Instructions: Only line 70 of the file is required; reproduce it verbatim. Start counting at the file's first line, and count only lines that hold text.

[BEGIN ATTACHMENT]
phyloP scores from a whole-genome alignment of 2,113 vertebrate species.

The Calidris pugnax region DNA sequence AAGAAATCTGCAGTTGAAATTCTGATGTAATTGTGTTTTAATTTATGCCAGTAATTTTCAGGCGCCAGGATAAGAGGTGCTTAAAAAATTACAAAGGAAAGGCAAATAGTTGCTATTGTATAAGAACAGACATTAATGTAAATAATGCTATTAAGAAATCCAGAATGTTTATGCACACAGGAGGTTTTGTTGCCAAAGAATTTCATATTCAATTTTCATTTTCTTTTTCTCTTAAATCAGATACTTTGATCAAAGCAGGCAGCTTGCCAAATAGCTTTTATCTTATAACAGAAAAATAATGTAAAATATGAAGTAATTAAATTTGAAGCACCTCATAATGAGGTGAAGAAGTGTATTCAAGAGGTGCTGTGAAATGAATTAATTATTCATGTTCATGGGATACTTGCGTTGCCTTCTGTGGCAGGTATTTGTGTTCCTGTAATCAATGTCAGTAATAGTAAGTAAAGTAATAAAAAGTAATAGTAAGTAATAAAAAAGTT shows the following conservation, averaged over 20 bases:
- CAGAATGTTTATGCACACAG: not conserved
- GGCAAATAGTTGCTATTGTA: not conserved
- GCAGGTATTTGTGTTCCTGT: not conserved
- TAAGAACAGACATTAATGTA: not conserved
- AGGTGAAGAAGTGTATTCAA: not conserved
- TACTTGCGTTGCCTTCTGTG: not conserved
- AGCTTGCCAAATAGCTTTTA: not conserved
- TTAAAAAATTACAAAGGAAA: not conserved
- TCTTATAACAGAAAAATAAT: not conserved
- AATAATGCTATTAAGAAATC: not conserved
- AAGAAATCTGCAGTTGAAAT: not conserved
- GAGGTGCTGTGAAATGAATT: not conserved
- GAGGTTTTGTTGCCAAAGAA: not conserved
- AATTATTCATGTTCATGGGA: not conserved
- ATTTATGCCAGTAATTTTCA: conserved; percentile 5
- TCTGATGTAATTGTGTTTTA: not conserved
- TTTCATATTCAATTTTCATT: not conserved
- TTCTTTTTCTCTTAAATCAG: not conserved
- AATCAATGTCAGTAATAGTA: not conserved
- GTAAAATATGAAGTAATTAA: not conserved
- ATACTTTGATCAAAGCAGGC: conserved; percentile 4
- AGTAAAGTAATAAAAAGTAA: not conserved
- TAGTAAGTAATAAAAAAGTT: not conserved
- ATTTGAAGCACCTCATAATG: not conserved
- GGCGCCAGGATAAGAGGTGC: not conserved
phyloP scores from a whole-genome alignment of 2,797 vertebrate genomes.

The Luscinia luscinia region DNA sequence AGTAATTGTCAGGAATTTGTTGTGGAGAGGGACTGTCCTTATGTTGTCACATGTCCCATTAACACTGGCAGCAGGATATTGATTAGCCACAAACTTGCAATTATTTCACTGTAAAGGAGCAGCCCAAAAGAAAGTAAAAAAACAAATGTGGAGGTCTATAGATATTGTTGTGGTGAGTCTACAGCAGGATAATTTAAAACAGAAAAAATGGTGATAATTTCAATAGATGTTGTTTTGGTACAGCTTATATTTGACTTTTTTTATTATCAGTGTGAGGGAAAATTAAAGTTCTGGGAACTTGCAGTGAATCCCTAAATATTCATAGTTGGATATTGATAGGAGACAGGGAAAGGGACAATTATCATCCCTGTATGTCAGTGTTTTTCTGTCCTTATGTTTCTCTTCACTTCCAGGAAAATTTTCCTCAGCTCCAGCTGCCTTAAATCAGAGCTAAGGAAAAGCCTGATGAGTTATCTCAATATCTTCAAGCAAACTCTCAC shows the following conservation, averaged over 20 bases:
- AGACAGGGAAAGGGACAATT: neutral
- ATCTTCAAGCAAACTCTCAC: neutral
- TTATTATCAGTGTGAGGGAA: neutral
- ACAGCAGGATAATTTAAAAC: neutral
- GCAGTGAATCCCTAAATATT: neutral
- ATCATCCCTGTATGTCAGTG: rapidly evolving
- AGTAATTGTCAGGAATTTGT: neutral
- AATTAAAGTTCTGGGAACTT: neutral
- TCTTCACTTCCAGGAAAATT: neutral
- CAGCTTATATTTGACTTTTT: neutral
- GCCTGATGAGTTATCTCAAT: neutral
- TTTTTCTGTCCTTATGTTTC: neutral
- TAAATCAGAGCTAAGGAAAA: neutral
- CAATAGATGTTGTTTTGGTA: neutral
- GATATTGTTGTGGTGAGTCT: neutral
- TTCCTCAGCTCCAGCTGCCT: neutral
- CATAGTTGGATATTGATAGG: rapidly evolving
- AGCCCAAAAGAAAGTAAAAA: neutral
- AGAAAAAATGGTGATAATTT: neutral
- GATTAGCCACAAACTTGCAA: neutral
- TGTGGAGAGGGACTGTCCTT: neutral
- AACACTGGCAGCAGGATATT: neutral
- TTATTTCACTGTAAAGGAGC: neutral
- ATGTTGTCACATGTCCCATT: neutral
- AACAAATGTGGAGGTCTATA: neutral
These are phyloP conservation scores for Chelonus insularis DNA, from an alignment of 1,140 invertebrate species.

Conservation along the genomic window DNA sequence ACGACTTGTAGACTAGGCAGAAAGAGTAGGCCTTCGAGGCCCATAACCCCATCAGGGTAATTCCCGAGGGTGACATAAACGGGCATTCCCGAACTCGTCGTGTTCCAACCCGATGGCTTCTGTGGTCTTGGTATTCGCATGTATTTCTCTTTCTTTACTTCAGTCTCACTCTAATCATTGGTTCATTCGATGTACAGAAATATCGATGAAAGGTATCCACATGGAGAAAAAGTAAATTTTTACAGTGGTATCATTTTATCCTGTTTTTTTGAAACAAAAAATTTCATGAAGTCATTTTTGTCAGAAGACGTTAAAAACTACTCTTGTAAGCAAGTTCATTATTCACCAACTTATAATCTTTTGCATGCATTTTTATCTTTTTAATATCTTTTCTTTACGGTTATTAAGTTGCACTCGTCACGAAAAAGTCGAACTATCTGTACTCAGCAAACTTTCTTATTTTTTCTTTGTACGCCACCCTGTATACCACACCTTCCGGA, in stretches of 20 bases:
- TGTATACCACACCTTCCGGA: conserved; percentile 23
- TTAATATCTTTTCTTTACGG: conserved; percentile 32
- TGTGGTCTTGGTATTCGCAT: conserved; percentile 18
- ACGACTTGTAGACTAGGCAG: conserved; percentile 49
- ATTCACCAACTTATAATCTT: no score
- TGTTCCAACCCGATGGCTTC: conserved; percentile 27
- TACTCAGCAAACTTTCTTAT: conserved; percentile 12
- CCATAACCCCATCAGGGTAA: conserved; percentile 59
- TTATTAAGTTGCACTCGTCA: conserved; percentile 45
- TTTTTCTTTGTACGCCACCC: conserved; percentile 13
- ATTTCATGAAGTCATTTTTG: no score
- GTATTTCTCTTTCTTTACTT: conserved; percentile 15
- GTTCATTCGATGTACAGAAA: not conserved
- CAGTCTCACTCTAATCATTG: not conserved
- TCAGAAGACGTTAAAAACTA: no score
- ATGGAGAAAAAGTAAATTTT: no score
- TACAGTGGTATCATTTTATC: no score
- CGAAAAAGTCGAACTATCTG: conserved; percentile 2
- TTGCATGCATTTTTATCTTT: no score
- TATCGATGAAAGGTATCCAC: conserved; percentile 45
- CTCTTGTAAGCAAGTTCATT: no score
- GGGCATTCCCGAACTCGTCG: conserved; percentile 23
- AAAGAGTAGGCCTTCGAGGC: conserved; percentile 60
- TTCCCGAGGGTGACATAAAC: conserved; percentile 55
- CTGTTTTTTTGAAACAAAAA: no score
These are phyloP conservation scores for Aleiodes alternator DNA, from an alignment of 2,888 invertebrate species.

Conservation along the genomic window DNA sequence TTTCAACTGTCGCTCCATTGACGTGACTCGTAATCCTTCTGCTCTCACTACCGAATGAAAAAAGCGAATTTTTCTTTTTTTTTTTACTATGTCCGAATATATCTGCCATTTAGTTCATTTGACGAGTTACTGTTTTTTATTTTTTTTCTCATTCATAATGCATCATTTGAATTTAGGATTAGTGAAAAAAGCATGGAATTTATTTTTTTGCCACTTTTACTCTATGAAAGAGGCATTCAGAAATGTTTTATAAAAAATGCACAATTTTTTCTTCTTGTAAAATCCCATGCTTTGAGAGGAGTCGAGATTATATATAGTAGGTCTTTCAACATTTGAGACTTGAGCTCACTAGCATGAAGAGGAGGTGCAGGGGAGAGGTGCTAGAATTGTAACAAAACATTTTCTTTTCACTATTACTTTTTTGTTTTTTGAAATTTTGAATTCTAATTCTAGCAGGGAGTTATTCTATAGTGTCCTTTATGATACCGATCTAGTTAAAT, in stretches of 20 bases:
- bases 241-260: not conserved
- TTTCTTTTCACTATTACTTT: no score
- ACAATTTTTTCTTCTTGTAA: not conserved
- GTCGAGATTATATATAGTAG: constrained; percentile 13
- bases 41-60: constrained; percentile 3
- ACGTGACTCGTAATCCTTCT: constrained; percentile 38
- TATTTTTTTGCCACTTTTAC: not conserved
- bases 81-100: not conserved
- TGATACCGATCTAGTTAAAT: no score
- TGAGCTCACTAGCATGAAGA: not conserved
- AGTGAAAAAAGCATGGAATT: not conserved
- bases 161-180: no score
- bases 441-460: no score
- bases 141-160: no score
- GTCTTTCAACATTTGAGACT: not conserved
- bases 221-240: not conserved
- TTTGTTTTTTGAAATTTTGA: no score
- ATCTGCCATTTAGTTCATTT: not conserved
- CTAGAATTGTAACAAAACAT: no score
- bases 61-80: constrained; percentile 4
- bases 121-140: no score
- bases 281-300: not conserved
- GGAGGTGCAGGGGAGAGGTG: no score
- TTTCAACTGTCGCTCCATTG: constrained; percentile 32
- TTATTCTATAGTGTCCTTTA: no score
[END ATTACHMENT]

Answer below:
- CAGTCTCACTCTAATCATTG: not conserved